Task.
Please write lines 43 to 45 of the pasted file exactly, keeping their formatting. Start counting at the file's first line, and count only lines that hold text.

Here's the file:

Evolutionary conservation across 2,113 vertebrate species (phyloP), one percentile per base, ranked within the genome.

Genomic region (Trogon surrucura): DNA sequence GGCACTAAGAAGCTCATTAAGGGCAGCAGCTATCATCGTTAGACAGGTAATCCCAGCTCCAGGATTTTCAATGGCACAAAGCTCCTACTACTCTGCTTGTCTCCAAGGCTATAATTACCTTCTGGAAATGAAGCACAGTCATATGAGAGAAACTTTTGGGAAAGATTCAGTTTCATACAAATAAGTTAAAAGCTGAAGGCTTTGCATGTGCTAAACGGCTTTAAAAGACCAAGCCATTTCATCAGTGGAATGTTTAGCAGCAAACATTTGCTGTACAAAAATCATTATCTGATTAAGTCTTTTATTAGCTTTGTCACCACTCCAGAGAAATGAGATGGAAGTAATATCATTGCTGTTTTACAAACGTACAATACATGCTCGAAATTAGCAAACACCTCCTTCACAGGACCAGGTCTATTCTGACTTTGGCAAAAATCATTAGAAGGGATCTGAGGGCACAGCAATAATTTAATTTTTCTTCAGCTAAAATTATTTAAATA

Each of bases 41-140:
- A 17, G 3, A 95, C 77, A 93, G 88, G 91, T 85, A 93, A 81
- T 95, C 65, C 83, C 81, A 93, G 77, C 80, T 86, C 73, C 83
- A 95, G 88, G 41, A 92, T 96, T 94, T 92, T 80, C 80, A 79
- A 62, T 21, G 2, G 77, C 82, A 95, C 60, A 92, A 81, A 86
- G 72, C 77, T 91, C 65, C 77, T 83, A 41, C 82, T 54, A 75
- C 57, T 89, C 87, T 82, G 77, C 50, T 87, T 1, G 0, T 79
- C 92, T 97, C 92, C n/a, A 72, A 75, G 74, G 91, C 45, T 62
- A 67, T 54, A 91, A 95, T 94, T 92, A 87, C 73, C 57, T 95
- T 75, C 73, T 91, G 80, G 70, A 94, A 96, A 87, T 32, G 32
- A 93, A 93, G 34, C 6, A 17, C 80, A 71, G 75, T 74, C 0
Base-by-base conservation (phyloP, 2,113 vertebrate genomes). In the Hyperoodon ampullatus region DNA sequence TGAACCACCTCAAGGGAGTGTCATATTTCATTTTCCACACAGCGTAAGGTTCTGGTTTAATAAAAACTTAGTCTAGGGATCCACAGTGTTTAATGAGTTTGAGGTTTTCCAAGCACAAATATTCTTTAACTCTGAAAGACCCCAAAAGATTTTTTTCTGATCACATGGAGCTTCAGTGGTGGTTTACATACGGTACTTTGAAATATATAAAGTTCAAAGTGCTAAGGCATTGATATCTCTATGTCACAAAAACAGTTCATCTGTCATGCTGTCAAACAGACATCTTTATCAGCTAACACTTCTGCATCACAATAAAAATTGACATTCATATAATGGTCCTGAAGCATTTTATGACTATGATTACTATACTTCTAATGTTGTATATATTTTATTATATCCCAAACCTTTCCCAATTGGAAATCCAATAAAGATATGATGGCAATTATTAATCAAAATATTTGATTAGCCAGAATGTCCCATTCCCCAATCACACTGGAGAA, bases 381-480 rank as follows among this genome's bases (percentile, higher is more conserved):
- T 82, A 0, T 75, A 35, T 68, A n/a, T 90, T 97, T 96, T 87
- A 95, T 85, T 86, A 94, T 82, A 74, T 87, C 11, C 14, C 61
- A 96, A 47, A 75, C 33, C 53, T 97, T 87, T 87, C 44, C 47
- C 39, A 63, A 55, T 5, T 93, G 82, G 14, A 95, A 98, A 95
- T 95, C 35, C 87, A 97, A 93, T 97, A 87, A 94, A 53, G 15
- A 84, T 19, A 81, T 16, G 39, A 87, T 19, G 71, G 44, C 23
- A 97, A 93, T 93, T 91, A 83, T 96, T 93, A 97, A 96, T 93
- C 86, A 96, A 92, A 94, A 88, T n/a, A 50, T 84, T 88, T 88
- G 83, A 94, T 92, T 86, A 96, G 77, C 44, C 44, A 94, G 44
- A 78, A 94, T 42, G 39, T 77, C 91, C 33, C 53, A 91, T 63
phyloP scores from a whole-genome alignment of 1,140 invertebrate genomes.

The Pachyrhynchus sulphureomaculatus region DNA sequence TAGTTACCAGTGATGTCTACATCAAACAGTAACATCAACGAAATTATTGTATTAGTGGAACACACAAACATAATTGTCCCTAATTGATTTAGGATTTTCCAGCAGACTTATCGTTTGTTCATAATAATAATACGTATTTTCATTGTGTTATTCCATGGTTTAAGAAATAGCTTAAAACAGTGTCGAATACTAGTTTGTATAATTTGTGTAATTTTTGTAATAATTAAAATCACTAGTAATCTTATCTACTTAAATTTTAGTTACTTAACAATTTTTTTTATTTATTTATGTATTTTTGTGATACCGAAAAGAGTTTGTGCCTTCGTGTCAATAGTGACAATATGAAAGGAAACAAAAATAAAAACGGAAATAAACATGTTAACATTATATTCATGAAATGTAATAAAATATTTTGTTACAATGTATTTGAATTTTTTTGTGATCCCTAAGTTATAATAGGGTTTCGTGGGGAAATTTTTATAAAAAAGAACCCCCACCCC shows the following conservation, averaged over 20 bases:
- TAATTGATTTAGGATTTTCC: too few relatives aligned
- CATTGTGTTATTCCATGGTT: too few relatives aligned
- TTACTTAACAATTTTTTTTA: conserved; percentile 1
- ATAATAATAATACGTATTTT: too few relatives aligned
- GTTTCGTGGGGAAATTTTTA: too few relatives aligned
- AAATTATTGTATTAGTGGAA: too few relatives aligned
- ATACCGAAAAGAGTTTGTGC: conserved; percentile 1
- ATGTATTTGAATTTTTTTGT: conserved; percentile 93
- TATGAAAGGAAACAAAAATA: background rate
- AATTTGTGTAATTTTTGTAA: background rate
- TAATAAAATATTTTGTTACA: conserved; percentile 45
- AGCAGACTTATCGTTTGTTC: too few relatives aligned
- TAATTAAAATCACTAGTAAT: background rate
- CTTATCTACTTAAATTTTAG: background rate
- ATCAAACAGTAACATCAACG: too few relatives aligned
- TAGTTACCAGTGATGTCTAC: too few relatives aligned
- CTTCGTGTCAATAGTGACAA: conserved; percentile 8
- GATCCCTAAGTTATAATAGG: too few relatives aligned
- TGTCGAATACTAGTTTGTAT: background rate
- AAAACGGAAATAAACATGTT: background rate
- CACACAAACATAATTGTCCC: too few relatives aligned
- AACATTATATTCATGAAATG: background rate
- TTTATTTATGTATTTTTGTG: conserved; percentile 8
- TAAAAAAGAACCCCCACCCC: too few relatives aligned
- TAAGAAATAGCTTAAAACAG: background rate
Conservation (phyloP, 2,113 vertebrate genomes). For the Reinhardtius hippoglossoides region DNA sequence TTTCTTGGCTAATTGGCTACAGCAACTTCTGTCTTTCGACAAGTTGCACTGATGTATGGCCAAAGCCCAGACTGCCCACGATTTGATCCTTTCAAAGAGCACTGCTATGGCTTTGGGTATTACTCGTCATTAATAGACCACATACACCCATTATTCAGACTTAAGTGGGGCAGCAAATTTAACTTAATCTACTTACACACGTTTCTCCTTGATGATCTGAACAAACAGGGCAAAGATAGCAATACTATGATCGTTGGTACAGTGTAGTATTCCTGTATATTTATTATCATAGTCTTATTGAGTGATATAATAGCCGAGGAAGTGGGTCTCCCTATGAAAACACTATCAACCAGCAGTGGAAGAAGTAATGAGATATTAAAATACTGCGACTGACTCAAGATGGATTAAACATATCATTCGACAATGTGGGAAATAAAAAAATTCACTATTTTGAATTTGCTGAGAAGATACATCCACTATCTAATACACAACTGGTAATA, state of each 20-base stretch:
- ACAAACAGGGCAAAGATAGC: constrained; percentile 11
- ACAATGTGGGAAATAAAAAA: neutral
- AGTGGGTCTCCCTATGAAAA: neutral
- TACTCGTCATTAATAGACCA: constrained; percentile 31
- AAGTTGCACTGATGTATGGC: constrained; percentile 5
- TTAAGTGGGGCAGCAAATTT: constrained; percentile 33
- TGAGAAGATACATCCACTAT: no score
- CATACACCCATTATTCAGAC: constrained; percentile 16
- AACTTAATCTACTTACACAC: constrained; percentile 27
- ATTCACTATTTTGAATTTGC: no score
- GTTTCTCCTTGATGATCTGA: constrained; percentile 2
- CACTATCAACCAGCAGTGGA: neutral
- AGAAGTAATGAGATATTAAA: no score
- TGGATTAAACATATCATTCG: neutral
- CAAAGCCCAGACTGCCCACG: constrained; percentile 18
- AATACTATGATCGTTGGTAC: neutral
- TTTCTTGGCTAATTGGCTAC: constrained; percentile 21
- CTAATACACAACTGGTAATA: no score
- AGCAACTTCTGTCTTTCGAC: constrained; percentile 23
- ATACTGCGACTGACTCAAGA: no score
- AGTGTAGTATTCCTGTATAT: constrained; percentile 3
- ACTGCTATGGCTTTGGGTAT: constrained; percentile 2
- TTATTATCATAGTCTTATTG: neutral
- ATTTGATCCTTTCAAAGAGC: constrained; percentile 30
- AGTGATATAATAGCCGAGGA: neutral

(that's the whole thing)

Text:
- CTTCGTGTCAATAGTGACAA: conserved; percentile 8
- GATCCCTAAGTTATAATAGG: too few relatives aligned
- TGTCGAATACTAGTTTGTAT: background rate